Overview on Sequential Control and Conditional Control Statements in PL/SQL
PL/SQL supports both sequential control statements and conditional control statements for use in programming logic. The sequential control statements are the GOTO and NULL statements. The GOTO statement is seldom used. It is used intermittently to simplify logic. The NULL statement is used to develop readability by clarifying the usage of conditional statements.
The Conditional control are the IF and CASE statements. When it is necessary to take alternative action depending on the situation the IF and CASE statements lets a sequence of statements to be executed based on the value of a condition. A condition is any variable or expression that results in either a TRUE or FALSE Boolean value and returns the same.
statement transfers the control unconditionally to the given labeled statement
or block. An executable statement or PL/SQL block has to follow the label.
GOTO < label_name>;
There are some restrictions to a GOTO statement. It cannot be used to transfer control to a label within an IF statement, CASE statement or LOOP statement or subblock. It also cannot be used to transfer control out of a sub program or from an exception handler into the current block.
The NULL statement is used to denote no action is required and passes control to the next statement. It is especially used in a conditional construct to denote that the possibility has been taken care of, but requires no action or to denote that no action is required for any unnamed exception captured by WHEN OTHERS in an exception handler. A NULL statement can be used to create stubs when designing applications using the top down approach. A stub is a dummy subprogram that is defined at a later stage after the main program has been debugged and tested. The syntax of the NULL statement is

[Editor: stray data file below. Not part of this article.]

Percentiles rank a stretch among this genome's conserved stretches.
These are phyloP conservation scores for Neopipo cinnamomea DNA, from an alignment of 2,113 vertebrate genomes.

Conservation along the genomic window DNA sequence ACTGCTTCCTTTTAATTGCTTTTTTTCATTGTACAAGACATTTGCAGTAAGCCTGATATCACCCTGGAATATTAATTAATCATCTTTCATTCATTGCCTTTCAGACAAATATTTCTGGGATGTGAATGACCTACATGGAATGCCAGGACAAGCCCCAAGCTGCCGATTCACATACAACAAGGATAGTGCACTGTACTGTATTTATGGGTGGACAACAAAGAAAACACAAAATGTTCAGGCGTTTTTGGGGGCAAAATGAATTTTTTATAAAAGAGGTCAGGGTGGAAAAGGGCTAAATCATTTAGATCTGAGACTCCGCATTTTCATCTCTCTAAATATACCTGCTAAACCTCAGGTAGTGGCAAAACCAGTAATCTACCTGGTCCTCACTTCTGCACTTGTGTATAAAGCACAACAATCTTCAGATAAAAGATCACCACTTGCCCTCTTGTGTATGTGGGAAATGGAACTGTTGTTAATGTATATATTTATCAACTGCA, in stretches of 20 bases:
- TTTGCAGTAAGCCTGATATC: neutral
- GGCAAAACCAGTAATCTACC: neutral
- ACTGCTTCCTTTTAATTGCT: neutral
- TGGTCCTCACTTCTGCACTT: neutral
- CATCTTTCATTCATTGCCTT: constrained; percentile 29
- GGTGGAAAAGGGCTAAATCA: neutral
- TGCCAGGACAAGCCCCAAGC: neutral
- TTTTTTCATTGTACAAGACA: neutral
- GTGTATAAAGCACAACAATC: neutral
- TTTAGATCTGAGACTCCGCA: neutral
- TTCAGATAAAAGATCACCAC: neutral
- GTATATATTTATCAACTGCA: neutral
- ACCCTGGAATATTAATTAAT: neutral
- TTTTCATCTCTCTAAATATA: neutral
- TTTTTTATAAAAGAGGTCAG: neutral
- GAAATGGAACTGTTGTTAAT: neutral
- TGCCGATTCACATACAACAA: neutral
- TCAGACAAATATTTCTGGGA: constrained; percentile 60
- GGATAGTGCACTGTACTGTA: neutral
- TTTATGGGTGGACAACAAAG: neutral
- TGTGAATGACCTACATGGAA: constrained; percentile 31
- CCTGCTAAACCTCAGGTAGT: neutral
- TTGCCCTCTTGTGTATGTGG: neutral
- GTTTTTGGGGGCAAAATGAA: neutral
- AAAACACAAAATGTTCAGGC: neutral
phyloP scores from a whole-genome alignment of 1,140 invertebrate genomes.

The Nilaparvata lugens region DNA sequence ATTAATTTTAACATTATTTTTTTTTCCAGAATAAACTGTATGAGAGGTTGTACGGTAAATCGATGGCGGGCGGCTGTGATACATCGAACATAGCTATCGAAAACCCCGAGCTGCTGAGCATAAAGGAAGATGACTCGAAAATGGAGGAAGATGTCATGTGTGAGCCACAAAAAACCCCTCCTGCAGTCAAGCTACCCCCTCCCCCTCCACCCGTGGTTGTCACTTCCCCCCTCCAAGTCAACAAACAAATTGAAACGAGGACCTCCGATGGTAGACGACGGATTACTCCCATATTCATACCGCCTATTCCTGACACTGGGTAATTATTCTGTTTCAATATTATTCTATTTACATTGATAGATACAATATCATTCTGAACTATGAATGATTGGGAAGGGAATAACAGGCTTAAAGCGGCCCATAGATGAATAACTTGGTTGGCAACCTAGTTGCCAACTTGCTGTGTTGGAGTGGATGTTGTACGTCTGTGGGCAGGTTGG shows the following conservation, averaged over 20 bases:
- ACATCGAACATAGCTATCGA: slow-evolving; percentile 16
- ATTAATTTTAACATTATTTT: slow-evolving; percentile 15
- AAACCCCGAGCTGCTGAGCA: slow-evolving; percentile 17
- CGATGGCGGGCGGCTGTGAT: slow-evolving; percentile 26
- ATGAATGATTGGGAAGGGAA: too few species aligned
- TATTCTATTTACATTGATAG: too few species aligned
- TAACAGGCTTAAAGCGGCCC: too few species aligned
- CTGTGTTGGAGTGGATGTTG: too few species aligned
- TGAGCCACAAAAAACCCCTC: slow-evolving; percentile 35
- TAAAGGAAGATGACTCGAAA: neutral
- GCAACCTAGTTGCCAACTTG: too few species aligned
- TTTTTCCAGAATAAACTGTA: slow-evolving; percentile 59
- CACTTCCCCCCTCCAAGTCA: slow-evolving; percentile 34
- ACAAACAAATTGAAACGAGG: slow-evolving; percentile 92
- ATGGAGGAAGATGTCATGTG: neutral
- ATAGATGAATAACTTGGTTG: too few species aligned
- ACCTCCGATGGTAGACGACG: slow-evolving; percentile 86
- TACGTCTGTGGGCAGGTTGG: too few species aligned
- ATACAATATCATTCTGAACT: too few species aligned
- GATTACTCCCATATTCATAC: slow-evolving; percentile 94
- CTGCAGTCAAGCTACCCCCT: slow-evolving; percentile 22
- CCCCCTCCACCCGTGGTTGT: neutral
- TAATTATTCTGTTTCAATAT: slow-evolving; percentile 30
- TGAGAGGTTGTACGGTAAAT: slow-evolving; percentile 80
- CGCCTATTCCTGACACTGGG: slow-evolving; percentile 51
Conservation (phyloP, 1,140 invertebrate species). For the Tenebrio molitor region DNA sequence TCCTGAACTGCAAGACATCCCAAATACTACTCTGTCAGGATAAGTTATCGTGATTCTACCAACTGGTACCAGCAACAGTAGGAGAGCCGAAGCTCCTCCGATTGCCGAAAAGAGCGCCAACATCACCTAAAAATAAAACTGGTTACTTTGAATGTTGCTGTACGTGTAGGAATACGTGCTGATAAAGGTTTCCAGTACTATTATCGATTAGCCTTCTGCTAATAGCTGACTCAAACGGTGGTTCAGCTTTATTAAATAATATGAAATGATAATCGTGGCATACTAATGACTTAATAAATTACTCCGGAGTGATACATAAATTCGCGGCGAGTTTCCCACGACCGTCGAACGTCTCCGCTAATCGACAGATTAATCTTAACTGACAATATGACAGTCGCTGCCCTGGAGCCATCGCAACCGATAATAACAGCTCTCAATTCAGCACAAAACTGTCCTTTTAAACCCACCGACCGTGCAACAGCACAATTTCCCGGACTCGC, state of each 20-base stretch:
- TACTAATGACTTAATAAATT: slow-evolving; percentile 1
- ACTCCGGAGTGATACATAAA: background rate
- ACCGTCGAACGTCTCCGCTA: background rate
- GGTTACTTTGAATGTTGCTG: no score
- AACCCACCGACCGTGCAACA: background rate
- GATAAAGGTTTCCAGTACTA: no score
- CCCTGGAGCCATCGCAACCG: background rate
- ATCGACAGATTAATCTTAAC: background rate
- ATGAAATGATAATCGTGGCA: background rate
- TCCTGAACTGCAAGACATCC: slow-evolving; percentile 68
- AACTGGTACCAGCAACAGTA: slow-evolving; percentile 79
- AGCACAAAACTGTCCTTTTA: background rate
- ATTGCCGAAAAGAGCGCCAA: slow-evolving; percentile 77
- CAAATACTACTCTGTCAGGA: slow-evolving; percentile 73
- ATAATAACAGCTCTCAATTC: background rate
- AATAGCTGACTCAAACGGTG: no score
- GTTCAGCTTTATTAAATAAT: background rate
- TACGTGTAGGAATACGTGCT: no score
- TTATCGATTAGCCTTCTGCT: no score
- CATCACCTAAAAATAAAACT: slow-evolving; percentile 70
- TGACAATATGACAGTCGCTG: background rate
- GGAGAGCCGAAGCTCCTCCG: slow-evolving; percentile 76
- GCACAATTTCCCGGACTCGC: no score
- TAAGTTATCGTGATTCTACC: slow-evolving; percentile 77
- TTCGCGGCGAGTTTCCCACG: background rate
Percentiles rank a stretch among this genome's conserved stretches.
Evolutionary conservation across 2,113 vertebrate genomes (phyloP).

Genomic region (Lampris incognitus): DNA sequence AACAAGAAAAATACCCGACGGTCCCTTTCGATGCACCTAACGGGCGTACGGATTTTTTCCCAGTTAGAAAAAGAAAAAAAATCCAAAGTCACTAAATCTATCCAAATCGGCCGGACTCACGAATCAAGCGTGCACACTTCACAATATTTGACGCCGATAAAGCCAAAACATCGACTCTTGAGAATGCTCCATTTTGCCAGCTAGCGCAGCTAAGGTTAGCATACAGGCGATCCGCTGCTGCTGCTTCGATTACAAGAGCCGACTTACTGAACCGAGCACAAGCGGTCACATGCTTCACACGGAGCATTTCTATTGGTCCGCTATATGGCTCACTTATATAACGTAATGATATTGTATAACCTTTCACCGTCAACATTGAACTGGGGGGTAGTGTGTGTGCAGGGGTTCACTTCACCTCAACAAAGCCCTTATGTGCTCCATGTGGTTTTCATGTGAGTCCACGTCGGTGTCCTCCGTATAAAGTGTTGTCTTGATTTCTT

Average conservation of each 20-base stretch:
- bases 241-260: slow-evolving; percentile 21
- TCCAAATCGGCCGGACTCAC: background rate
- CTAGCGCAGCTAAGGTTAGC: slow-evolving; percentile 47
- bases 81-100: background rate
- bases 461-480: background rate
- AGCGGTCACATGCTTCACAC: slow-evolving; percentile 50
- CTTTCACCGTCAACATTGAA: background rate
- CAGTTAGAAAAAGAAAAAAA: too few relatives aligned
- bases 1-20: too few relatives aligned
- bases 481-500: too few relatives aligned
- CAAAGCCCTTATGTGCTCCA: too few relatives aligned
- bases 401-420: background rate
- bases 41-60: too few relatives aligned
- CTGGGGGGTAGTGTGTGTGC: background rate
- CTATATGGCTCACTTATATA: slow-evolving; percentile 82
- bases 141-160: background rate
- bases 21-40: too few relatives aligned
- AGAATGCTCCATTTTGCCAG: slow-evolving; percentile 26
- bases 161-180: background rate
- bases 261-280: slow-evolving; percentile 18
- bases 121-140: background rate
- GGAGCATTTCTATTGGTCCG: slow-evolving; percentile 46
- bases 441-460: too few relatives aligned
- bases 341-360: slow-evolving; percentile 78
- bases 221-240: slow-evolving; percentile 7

The IF statement executes a sequence of statements if the condition specified is satisfied. The simplest form of IF statement is as given below.
of statements is executed when the condition is true. If the condition
is not true the control passes to the statement after END IF. The second
form of IF statement is the IF-THEN-ELSE statement.
In the above
the, sequence of statements following THEN is executed when the condition
is true, otherwise the sequence of statements following ELSE gets executed.
The syntax is
holds true, then sequence of statements following THEN, is executed.
statement uses a selector to determine the sequence of statements to execute.
It is efficient and easy to interpret. It begins with the keyword CASE
followed by a SELECTOR. This can be a single variable or a function call.
When the value of the selector variable has the same value as of a WHEN
clause expression, the corresponding statements following the WHEN clause
is executed. Control is transferred to next statement.
If ELSE clause is not specified, PL/SQL by default adds the implicit ELSE clause.
ELSE RAISE CASE_NOT_FOUND;
To avoid CASE_NOT_FOUND error, the conditions specified must cover all cases so that it is impossible for none of it to be satisfied.
A CASE expression
selects a result from the alternatives given and returns it. Instead of
the sequence of statements specified in the CASE statement, result must
be specified in CASE expression. This has no likelihood of any error to
be raised in the event of no WHEN conditions being met. Instead a CASE
expression returns NULL.
form of CASE statement is searched CASE statement, which has the syntax:
This has no selector. Also the search condition in the WHEN clause must only yield a Boolean vale. The search conditions are executed in sequence and whichever yields true the corresponding statements are executed and control passes to next statement and not subsequent WHEN clause. The ELSE clause function is similar to that of the general CASE statement specified earlier.
PL/SQL conditional statements should be used in a way that logic can be simplified and the flow not obscured while making decisions. If possible nested IF statements should be avoided and ELSIF statements used to make the code more understandable. Also when comparing a single expression to multiple values, a single CASE statement can be used instead of an IF with several ELSIF clauses.
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